Jane Austen Quotes

There is no charm equal to tenderness of heart.
Jane Austen (1775-1817), British novelist. Emma in Emma, ch. 31 (1816).
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Husbands and wives generally understand when opposition will be vain.
Jane Austen (1775-1817), British novelist. The narrator, in Persuasion, ch. 7 (1818).
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A single woman, with a very narrow income, must be a ridiculous, disagreeable, old maid! the proper sport of boys and girls; but a single woman, of good fortune, is always respectable, and may be as sensible and pleasant as anybody else.
Jane Austen (1775-1817), British novelist. Emma in Emma, ch. 10 (1816).
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Personal size and mental sorrow have certainly no necessary proportions. A large bulky figure has a good a right to be in deep affliction, as the most graceful set of limbs in the world. But, fair or not fair, there are unbecoming conjunctions, which reason will pa tronize in vain,—which taste cannot tolerate,—which ridicule will seize.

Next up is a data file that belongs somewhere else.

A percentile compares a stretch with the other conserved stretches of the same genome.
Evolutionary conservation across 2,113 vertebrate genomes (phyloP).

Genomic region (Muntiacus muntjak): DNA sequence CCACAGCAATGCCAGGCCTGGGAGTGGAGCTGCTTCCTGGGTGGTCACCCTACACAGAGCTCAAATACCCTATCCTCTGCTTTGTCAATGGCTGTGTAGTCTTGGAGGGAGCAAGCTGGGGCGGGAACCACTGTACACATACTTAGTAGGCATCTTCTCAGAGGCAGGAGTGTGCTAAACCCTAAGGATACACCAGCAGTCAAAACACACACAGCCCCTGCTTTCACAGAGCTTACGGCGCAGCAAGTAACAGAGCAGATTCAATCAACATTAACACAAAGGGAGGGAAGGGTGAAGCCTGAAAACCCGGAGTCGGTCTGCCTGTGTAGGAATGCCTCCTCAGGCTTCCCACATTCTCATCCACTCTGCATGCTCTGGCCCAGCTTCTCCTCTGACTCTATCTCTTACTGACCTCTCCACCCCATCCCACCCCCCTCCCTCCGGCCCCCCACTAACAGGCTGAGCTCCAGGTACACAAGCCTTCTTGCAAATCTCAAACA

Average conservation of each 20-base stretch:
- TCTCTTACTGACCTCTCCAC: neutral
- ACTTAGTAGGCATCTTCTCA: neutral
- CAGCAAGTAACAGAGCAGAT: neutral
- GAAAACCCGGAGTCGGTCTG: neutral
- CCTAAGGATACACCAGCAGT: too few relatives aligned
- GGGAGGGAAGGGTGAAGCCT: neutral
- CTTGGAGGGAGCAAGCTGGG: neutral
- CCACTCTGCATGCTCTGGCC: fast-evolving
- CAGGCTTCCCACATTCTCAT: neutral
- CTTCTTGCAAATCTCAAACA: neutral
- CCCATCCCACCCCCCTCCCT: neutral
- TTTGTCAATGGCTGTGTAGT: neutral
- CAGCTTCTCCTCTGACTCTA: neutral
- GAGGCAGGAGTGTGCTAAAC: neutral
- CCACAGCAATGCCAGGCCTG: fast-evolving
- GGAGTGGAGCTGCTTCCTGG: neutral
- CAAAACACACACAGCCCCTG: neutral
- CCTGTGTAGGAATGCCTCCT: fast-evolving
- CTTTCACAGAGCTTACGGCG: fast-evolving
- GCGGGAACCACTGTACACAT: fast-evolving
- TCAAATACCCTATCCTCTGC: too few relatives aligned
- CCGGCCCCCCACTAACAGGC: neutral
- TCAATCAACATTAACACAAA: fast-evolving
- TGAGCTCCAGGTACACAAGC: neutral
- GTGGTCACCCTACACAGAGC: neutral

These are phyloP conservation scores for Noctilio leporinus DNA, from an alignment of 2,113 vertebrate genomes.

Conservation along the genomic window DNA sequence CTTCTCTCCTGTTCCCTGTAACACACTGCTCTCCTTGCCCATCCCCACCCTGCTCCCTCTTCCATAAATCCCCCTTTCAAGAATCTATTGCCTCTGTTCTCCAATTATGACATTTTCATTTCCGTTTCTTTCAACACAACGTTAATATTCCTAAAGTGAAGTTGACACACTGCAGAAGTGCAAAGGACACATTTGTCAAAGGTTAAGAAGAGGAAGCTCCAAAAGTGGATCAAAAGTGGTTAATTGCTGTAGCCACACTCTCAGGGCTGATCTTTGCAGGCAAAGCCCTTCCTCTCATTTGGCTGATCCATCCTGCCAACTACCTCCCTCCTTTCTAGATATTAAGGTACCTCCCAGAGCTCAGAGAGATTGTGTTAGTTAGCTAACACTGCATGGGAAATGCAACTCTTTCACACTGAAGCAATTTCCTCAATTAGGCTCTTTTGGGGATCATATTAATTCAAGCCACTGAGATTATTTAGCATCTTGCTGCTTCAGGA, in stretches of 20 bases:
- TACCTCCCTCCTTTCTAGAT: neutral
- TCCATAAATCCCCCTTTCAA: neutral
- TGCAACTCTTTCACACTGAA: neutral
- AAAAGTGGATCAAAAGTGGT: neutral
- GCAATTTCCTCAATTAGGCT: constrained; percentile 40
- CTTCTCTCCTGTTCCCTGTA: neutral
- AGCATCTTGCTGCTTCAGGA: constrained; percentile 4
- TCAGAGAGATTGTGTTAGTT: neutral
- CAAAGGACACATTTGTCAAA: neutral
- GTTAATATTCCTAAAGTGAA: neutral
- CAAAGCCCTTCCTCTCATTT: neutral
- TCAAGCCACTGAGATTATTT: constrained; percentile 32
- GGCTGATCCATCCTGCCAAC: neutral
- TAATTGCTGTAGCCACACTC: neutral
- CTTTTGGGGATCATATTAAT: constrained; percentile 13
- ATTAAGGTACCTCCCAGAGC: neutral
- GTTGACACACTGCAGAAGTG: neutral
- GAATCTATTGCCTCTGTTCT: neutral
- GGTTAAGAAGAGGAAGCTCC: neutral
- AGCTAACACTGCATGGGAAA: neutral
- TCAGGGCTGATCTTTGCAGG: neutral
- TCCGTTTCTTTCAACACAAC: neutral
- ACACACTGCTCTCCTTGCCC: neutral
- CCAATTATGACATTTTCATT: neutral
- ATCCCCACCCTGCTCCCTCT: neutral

Jane Austen (1775-1817), British novelist. The narrator, in Persuasion, ch. 8 (1818).
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It is always incomprehensible to a man that a woman should ever refuse an offer of marriage. A man always imagines a woman to be ready for anybody who asks her.
Jane Austen (1775-1817), British novelist. Emma in Emma, ch. 8 (1816).
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How quick come the reasons for approving what we like!
Jane Austen (1775-1817), British novelist. The narrator, in Persuasion, ch. 2 (1818).
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There are people, the more you do for them, the less they do for themselves.
Jane Austen (1775-1817), British novelist. Emma's thought, in Emma, ch. 11 (1816).
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The public ... is rather apt to be unreasonably discontented when a woman does marry again, than when she does not.
Jane Austen (1775-1817), British novelist. The narrator, in Persuasion, ch. 1 (1818).
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General benevolence, but not general friendship, made a man what he ought to be.
Jane Austen (1775-1817), British novelist. Emma's thought, in Emma, ch. 37 (1816).
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To be claimed as good, though in an improper style, is at least better than being rejected as no good at all.
Jane Austen (1775-1817), British novelist. The narrator, in Persuasion, ch. 5 (1818).
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